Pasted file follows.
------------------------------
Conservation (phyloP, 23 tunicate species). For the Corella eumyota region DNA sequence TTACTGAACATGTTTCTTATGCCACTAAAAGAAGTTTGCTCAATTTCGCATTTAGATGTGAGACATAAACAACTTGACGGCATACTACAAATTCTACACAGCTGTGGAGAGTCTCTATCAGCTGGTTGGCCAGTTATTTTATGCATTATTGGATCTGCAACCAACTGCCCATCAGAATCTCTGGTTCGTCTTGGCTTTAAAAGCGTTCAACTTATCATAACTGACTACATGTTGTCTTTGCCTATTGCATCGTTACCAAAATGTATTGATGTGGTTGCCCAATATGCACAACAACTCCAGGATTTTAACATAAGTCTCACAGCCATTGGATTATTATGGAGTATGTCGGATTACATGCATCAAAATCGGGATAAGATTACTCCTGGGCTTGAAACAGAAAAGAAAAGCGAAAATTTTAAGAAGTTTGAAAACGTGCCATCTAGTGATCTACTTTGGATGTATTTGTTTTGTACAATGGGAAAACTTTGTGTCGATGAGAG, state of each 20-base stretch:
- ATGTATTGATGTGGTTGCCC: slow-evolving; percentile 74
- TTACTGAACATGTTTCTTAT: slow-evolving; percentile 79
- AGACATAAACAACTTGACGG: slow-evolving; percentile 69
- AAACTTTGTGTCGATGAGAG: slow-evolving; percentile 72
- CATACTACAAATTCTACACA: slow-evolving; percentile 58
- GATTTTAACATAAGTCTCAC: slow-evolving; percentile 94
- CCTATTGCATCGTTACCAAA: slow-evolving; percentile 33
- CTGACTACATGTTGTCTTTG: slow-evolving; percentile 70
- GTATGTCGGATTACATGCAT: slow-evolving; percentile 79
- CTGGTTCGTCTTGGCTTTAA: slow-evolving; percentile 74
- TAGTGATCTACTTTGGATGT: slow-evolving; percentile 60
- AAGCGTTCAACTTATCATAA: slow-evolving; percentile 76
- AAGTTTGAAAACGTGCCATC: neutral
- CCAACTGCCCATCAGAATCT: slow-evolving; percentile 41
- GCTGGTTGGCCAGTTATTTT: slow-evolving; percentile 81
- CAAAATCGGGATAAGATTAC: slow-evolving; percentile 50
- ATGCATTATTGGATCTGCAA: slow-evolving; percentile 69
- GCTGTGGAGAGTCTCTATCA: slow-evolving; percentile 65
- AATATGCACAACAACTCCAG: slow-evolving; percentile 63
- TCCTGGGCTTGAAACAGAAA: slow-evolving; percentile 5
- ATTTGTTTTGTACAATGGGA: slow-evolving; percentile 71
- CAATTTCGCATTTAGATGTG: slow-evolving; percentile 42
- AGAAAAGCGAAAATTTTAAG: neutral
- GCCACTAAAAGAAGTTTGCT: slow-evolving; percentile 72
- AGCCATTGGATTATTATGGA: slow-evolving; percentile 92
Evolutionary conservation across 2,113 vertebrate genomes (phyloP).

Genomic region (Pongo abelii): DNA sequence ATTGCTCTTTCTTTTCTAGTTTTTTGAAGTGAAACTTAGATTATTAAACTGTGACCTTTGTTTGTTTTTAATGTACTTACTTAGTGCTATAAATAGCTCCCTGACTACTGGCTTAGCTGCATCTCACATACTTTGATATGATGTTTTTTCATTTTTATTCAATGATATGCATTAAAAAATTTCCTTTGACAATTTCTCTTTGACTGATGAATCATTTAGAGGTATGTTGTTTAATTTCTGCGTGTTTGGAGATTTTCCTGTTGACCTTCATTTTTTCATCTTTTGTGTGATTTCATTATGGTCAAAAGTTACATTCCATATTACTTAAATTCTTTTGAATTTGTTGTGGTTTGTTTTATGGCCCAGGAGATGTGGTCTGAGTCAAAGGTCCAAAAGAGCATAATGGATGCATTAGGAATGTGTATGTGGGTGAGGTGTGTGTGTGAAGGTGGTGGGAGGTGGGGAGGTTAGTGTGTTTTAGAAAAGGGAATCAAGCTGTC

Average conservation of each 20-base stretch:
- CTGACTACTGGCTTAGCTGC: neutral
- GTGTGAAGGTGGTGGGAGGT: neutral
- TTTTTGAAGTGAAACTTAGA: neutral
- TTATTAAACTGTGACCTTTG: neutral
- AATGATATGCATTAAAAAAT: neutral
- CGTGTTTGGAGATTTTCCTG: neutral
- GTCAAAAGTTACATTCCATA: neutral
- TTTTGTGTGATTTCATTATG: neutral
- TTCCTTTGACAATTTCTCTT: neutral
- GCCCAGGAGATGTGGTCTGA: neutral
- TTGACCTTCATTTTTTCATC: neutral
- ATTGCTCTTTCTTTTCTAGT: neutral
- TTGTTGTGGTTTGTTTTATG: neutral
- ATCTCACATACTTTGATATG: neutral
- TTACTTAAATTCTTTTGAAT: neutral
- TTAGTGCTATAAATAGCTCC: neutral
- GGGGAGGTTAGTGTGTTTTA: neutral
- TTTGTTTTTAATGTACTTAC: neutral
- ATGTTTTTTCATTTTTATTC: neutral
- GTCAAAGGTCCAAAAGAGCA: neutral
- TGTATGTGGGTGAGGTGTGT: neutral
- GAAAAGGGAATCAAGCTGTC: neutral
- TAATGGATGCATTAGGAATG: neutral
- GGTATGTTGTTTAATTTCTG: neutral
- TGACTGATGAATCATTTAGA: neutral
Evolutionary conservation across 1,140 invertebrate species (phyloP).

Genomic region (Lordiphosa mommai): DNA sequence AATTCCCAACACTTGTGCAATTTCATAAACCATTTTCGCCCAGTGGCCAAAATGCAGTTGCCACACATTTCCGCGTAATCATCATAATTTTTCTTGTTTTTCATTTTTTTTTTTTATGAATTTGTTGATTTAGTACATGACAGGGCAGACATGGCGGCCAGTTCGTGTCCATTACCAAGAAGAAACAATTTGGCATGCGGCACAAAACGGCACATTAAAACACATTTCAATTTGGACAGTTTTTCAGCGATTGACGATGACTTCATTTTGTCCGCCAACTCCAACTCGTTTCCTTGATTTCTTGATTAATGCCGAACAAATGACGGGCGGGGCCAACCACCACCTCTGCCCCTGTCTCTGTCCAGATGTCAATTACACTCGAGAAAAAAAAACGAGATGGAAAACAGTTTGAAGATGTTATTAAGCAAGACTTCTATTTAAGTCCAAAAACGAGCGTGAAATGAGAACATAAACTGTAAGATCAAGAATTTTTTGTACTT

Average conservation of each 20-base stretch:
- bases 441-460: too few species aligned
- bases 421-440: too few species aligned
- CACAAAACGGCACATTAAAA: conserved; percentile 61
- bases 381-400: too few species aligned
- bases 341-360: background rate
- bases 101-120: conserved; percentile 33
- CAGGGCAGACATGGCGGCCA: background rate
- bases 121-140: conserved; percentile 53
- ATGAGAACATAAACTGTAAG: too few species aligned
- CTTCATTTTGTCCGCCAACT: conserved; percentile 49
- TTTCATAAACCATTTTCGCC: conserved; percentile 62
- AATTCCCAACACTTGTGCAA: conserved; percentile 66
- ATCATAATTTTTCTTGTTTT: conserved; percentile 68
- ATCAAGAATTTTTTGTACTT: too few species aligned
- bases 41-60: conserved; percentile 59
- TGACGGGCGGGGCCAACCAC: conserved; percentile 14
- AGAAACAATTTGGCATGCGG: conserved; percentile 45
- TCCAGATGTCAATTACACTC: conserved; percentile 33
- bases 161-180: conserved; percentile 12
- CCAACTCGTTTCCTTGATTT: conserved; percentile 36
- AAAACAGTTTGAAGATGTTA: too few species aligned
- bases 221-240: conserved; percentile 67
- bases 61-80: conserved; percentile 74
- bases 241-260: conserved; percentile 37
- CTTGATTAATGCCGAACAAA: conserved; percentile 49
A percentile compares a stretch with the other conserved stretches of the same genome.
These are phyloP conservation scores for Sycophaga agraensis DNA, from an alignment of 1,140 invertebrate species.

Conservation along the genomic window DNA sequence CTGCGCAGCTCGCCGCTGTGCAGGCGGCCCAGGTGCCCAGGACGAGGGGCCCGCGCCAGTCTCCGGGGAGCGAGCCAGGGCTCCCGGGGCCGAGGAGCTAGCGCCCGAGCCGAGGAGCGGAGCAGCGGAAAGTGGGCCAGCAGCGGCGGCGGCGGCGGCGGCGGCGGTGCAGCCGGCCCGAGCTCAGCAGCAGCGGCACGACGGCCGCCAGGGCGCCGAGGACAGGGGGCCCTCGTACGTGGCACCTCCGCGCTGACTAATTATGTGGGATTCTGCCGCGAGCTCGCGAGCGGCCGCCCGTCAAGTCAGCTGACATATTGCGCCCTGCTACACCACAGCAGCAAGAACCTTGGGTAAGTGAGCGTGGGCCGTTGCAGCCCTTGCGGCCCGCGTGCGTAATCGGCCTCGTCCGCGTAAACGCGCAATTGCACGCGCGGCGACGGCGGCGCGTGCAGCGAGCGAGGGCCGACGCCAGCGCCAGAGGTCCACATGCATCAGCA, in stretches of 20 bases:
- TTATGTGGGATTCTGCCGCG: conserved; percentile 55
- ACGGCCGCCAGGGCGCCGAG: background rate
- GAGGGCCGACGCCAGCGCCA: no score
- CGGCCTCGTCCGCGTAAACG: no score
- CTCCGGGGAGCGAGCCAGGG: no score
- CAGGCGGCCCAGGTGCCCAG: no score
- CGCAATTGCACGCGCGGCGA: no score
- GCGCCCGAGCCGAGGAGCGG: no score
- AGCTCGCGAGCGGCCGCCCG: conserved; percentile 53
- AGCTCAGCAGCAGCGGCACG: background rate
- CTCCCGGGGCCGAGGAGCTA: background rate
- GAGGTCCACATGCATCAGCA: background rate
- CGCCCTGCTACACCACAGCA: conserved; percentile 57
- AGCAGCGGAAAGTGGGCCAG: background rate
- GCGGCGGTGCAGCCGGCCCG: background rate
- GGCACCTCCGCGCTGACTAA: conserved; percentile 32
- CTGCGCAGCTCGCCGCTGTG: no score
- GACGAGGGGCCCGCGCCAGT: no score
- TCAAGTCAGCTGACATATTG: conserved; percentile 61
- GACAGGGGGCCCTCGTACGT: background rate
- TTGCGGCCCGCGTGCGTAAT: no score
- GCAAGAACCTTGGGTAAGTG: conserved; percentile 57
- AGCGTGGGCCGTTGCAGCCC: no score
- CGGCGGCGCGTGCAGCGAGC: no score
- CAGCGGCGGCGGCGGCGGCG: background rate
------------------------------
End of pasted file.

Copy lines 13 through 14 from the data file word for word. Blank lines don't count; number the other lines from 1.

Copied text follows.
- AAGCGTTCAACTTATCATAA: slow-evolving; percentile 76
- AAGTTTGAAAACGTGCCATC: neutral